On January 17, 2017, the Credit Union filed an exception of no right of action, arguing that neither Meredith nor CLL had a right to pursue claims arising from the allegedly lost diamond sale. The trial court sustained this exception and directed Meredith and CLL to supplement and/or amend their petition to state a right of action against the Credit Union "for the recovery of the damages, losses, costs and expenses and other amounts which have been suffered, sustained, and/or incurred as a result of their inability to finance, close, and/or carry out or conclude the contracts and/or agreements for the purchase, importation, and/or sale of raw diamonds from Sierra Leone, Africa."[1] On May 3, 2017, Meredith and CLL filed their first supplemental and amended petition which added, inter alia, Ros DiMere, Inc. ("RDI"), a Texas corporation incorporated on February 9, 2014, as a plaintiff. In this petition, RDI asserted entitlement to damages as a result of the Credit Union's alleged tortious interference with a contract it allegedly entered into with CLL and Meredith for the purpose of obligating CLL and Meredith to finance the Sierra Leone diamond purchase. According to Plaintiffs, [2] all of RDI's claims asserted in the amended petition arise out of the Credit Union's alleged tortious acts of February 2014. The Credit Union filed its answer to this first supplemental and amended petition on August 4, 2017.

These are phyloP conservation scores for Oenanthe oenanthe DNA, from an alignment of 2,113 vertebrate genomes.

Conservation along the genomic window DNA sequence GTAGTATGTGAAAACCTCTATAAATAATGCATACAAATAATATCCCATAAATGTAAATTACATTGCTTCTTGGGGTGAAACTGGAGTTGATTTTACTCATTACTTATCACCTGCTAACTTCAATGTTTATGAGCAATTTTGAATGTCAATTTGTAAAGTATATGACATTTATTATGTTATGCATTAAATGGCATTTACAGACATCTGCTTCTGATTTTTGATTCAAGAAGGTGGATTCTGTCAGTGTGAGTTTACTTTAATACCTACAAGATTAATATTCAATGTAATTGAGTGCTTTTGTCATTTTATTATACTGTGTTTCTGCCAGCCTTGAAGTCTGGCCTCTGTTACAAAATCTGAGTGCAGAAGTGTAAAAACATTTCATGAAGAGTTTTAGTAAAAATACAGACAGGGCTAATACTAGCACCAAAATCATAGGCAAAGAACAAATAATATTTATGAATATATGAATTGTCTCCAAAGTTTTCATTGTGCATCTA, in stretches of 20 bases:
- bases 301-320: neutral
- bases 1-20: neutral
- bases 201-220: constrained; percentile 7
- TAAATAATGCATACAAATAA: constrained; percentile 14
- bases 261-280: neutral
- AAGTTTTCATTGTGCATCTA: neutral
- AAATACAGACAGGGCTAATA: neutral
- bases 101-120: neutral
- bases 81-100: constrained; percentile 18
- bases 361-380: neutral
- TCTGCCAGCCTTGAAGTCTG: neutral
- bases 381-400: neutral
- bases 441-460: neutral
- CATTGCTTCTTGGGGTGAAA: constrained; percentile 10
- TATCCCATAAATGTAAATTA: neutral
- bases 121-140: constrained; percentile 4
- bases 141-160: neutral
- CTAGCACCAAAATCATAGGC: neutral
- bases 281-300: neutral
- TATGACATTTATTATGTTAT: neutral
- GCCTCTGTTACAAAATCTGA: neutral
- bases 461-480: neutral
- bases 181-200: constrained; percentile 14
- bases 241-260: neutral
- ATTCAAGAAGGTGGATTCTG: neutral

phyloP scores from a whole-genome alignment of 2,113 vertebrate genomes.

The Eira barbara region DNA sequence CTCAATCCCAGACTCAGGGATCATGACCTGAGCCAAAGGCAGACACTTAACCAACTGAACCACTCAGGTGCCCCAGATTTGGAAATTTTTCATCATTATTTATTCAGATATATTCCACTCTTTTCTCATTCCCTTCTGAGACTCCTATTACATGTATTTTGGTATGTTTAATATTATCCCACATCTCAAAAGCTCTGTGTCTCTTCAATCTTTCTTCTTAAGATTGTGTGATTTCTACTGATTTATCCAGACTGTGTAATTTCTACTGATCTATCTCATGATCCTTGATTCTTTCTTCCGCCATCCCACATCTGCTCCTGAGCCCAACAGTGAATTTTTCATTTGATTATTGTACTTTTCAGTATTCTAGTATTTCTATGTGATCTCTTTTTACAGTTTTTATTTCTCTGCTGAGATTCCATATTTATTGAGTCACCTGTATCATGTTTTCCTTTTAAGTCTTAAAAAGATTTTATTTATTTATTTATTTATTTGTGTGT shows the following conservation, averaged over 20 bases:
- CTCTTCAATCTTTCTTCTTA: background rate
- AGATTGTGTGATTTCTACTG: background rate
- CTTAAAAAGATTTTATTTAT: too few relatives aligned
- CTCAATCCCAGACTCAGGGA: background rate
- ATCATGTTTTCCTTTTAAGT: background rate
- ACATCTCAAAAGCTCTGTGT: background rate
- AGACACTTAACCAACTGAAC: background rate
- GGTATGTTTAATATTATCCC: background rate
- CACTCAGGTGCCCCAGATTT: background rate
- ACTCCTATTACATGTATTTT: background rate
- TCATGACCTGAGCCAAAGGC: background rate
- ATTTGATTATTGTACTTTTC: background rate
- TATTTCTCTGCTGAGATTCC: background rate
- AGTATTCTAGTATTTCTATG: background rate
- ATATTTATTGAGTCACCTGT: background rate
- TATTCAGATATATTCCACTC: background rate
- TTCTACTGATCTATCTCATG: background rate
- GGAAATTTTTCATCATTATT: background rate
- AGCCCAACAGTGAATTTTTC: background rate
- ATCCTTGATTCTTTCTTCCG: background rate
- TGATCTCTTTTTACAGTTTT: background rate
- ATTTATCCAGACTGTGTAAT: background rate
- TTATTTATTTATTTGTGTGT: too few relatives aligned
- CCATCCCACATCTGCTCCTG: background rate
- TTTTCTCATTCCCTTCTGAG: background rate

The Credit Union filed exceptions of no cause of action and prescription on November 15, 2017, in which Defendant alleged that RDI has no cause of action for breach of fiduciary duty or tortious interference with contract, but if it does, the claims have prescribed. The Credit Union filed a motion for partial summary judgment seeking dismissal of Plaintiffs' claims for lost profits on February 8, 2018. On March 18 and 28, 2018, Plaintiffs filed their memoranda in opposition to the Credit Union's exceptions and motion for partial summary judgment. On April 14, 2018, the trial court rendered two separate judgments. One judgment sustained the Credit Union's exception of prescription and dismissed with prejudice all claims of RDI, and one judgment granted the Credit Union's motion for partial summary judgment[3] and dismissed with prejudice all lost profit claims by Plaintiffs.